Jesus walked on ice not water?

Jesus on waterIn the Gospels from the Christian Holy Bible, a story is told that Jesus once walked on water to join his disciples on a boat that was at that time, rocked by rough seas and winds. When the disciples saw Jesus walking on the water, they thought that he was a ghost, but Jesus told them to calm down and once he was on board the boat, the seas around them calmed down as well.

This was just among the numerous miracles Jesus performed when he was still alive 2,000 years ago. I remember as a young student back in elementary, that for a moment, I was struck with awe upon hearing this story from the Cathecist but immediately asked how did Jesus did it or if the story was even true. The Cathecist told us that Jesus was God and so he had the power to walk on water.

Today, we now have an alternative explanation as to how Jesus was able to walk on water. A Discovery Channel News says that Jesus walked on ice, not water according to a study on the weather and water conditions in northern Israel in Jesus’ time.

Jesus may not have actually walked on water: he may have skated on an isolated, hard to see piece of ice, according to a study on the weather and water conditions in northern Israel in Jesus’ time.

Doron Nof, professor of Oceanography at Florida State University, and colleagues report in the April issue of the Journal of Paleolimnology (the study of prehistoric lakes), that a rare combination of water and atmospheric conditions in northern Israel could have led to the formation of “springs ice” on the surface of the Sea of Galilee, now known as Lake Kinneret.
Nof’s team examined the dynamics of a small section of Lake Kinneret comprising about 10,000 square feet near the salty springs that empty into it. Currently, ice may form there only once every thousand years.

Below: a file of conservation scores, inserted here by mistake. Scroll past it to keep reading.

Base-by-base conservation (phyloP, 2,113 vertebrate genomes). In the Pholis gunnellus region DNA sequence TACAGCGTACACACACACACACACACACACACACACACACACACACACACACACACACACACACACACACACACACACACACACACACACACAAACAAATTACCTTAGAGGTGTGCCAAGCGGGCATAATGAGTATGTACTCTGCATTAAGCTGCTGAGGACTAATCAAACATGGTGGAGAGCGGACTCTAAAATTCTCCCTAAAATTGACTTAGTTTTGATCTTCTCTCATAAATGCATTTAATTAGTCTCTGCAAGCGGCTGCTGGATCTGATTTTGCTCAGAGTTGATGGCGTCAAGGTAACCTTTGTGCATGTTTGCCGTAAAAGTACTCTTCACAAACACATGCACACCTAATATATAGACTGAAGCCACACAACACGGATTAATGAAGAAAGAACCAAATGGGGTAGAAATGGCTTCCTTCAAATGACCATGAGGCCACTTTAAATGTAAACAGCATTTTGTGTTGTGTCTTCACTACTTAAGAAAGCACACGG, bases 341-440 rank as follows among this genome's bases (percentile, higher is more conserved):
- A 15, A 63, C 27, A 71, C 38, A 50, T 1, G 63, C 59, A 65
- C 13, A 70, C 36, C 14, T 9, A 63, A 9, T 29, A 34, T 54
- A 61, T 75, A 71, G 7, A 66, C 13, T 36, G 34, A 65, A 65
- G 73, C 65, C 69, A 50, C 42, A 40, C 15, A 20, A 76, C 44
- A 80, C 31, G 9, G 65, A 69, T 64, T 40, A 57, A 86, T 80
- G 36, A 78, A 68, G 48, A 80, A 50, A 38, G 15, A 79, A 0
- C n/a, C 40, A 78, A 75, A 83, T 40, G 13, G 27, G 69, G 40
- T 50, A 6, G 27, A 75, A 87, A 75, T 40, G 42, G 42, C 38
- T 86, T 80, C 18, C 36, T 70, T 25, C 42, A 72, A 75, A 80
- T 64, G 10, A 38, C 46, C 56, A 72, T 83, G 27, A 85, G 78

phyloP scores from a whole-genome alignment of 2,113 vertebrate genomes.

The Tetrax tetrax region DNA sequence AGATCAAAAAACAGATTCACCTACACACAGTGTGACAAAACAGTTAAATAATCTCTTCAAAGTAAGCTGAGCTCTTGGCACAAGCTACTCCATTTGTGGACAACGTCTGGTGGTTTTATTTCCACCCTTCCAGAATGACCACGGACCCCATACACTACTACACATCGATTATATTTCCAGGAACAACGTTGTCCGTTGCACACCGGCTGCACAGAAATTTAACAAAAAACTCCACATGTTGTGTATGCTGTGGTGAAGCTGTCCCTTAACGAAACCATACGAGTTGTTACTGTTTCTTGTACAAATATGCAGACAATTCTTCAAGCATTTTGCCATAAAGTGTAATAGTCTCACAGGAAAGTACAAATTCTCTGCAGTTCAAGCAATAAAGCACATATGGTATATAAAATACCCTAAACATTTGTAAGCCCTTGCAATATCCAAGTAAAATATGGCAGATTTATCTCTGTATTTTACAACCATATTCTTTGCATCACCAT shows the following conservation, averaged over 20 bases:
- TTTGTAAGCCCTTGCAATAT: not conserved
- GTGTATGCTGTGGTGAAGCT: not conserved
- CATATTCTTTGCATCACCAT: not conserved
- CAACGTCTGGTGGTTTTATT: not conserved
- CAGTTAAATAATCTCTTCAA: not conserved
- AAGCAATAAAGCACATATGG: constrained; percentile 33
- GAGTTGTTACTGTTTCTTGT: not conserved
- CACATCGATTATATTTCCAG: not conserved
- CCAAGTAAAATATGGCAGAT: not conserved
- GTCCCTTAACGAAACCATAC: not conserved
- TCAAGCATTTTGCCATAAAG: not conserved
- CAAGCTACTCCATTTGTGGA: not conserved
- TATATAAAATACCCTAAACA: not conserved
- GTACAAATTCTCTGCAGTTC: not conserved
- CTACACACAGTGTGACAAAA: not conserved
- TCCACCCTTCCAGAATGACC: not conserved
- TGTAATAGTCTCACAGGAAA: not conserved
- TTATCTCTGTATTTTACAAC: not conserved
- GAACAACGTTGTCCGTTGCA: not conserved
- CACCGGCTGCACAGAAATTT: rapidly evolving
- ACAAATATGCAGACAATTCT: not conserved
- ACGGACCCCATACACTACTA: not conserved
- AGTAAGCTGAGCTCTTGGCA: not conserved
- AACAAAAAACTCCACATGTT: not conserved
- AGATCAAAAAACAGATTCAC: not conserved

However, temperatures were much lower in the region 2,000 years ago.
An analytical ice model, a statistical model and records of the Mediterranean Sea’s surface temperatures supported the likelihood that a cold snap descended over the lake and dropped to 25° Fahrenheit (-4° Celsius) for at least two days, coinciding with the chill that had already settled in for about a century.

“We show that because the water directly above the plume created by the salty springs does not convect when it is cooled down to 4°, freezing of the region directly above the salty springs was possible during periods when the climate in the region was somewhat cooler than it is today,” the researchers wrote.

In the last 120 centuries, spring ice may have developed once in 1,000 years. But the phenomenon was much more frequent when Jesus was alive.
Nof calculated that it may have occurred once every 160 years or less between 1,500 and 2,500 years ago.

“One set of those springs associated with the freezing is situated in Tabgha, an area where many archeological features associated with Jesus Christ have been found. On this basis, it is proposed that the unusual local freezing process might have provided an origin to the story that Christ walked on water,” Nof wrote.